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The Underground Economy Is Sizeable Economics Essay

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Published: Mon, 5 Dec 2016

An underground economy or shadow economy refers to illegal and unreported market transactions that are not recorded measured in government statistics. The GDP will be understated if the underground economy is sizeable.

According to a study by Dr Friedrich Schneider, the estimated value of the shadow economy in Europe was €2.1 trillion in 2010. The underground economy in Spain accounts for at 21% of the GDP based on a study by A.T. Kearney and Dr Friedrich Schneider.

The size of the shadow economy in 2005 and 2009 was estimated to be €186,232 and €204,974 Million euros respectively. The small increase of 0.1% could be the result the economic downturn in 2009.

One of the main reasons that led to the recession and the increasing budget deficit in Spain is tax evasion.

Based on a report by the National Statistics Institute of Spain (INE), Spain has a total population of approximately 47 million (47,190,493). According to the OECD, Spain’s unemployment rate had rose from 8.5% in 2006 to approximately 20 % in 2010.This was due to the economic recession in 2009.

According to the Ministry of Manpower, Singapore had a labour force of 2,594.1 in 2006 and 3,135.9 in 2010. The increase of 541.9 or 0.2% showed that Singapore’s labour force is increasing at a steady pace. In Singapore, the unemployment rate in 2006 was 2.5% and had decreased to 2.2% in 2010. This decrease shows that Singapore is effective in keeping its unemployment rate low.

One of the main causes for the high unemployment rate in Spain could be attributed to the fact that many Spaniards claim to be unemployed, but are actually working in the underground economy. Therefore, they do not have to pay taxes and are also able to claim unemployment benefits. Moreover, this reduces government spending and would result in wasted resources contributed to social security funds. Such resources could be used to develop the infrastructure of the country or other sectors of the economy. In addition, this causes governments to raise taxes in order to offset their losses in tax revenue. However, this will encourage more people to engage in join the underground economy. This is supported by a news article which was published on the Financial Times which states, “Among the main causes of the black economy is the level of taxation. The higher the tax and the regulatory burden the bigger the shadow economy of the country,” Prof Reichlin says. “There are also historical reasons shared by countries like Italy, Spain and Greece – a weaker rule of law, lower confidence in the state and a lower social capital.” He sees the solution in reforms to simplify and reduce taxes, lighten the regulatory burden, decrease barriers to labour and improve the judicial system.(quoted)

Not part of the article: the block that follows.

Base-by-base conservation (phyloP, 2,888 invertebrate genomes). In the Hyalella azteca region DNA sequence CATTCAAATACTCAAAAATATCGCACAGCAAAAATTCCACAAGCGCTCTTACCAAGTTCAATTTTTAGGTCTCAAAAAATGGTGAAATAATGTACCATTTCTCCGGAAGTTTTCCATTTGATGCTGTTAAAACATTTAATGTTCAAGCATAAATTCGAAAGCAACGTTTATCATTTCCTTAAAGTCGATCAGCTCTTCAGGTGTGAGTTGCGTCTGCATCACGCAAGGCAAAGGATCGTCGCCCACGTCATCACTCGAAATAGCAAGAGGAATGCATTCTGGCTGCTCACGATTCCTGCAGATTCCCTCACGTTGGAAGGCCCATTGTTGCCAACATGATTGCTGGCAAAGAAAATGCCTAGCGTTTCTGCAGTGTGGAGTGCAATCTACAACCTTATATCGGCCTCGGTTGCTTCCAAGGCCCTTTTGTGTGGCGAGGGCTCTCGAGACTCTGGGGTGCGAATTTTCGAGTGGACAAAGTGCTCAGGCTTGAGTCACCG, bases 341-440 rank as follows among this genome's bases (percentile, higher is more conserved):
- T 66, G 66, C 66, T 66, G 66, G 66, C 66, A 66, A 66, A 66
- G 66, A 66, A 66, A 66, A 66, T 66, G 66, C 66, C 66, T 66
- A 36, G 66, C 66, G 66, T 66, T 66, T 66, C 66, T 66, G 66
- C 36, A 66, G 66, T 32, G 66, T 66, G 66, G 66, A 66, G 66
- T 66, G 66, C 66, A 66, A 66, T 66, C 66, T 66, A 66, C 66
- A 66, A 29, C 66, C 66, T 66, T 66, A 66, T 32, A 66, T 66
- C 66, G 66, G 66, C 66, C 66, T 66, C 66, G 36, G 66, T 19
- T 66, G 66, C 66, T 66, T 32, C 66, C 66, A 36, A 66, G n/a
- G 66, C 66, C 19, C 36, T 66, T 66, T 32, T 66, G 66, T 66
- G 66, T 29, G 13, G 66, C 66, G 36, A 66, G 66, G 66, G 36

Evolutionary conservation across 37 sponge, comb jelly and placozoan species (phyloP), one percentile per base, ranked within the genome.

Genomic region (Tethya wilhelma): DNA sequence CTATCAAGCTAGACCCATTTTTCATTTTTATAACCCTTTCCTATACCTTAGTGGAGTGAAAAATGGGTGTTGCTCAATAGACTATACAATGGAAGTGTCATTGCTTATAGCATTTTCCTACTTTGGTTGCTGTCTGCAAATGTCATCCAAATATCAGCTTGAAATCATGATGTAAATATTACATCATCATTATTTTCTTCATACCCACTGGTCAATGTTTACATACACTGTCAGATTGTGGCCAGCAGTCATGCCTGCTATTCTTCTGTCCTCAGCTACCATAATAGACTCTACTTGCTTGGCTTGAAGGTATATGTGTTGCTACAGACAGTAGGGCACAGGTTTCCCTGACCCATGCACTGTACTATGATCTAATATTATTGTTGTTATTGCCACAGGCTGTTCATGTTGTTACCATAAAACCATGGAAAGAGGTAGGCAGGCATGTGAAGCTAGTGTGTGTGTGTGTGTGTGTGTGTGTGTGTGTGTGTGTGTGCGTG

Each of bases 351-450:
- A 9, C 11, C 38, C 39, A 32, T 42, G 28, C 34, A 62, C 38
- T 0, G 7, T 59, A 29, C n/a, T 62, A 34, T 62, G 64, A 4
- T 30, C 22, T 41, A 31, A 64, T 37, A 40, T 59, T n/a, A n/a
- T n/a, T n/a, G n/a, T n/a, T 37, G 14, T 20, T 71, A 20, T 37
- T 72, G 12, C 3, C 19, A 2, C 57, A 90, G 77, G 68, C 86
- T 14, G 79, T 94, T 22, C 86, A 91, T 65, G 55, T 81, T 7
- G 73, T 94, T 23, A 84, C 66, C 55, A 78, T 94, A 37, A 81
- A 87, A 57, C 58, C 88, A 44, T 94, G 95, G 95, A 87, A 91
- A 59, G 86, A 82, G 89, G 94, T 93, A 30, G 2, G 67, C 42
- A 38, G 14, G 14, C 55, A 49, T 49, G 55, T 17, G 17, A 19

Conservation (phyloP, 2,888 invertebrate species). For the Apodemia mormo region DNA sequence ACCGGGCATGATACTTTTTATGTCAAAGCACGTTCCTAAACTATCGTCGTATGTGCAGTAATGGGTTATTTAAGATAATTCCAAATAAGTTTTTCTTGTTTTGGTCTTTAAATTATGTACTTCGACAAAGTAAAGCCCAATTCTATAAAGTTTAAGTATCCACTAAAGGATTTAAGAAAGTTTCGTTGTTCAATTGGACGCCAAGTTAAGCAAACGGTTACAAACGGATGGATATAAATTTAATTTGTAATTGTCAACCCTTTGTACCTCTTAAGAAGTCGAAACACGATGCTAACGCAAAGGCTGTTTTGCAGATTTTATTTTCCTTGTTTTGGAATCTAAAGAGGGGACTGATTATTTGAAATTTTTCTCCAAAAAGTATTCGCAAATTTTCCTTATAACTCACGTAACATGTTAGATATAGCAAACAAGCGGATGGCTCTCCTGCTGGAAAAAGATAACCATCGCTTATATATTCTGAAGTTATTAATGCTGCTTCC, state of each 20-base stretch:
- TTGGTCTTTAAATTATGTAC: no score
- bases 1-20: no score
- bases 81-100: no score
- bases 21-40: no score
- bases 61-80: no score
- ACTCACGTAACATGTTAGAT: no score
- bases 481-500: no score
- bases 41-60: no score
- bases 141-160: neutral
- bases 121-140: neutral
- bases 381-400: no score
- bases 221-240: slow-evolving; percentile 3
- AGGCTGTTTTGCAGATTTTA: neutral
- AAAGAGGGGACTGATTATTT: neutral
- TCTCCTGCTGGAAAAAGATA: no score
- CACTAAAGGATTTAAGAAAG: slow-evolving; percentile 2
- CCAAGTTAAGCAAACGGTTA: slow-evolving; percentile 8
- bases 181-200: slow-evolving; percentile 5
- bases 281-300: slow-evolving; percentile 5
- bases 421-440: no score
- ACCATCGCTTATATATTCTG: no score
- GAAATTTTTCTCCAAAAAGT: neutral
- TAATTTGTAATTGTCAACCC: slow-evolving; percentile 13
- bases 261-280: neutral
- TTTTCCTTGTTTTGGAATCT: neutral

Due to the economic downturn in 2009, the underground economy was negatively affected. Furthermore, the government had also begun to pass down laws to curb tax evasion and encourage electronic payments. This is because underground economic activities reduce the tax revenue earned by the government. Hence, it caused the size of the underground economy to diminish.

Based on a report by A.T. Kearney, it revealed that the largest contributors of the underground economy were the construction, Hotel & restaurant and wholesale & retail trade sectors which represented 32%, 21% and 20%. This is reflected by the chart above. The reason behind the undeclared work in the construction sector was because they could avoid meeting legal standards and hiring illegal immigrants to cut costs. Such clandestine activities in the Hotel & restaurant sector include, small transactions made at motels or hotels for single day stays and for meals at unlicensed food joints. Underground activities in the wholesale & retail trade sector are cash transactions made that are not recorded and retail stalls that do not have proper licensing to sell their goods. In addition, the most common practice in the underground is the deliberate understatement of revenue to avoid tax.

C:UsersRyanDesktopSpain underground economy ADAS diagram.PNG

As shown in the graph above, the real GD P will be understated due to the underground economy. This is because, the transactions that occur in the shadow economy are not reflected in official government statements.

In conclusion, Spain’s shadow economy accounts for at least 1 fifth of its economy. Moreover, its size has also increased slightly between the 2006 and 2010. The contributing factor of the underground economy is the construction sector. The government should also have measures to mitigate the impact of the economic recession on the employment of its people. Lastly, a shadow economy is inevitable in every society and has both positive and negative impacts. If the underground economy is managed well by the government, it will be highly beneficial to the official economy and the people.


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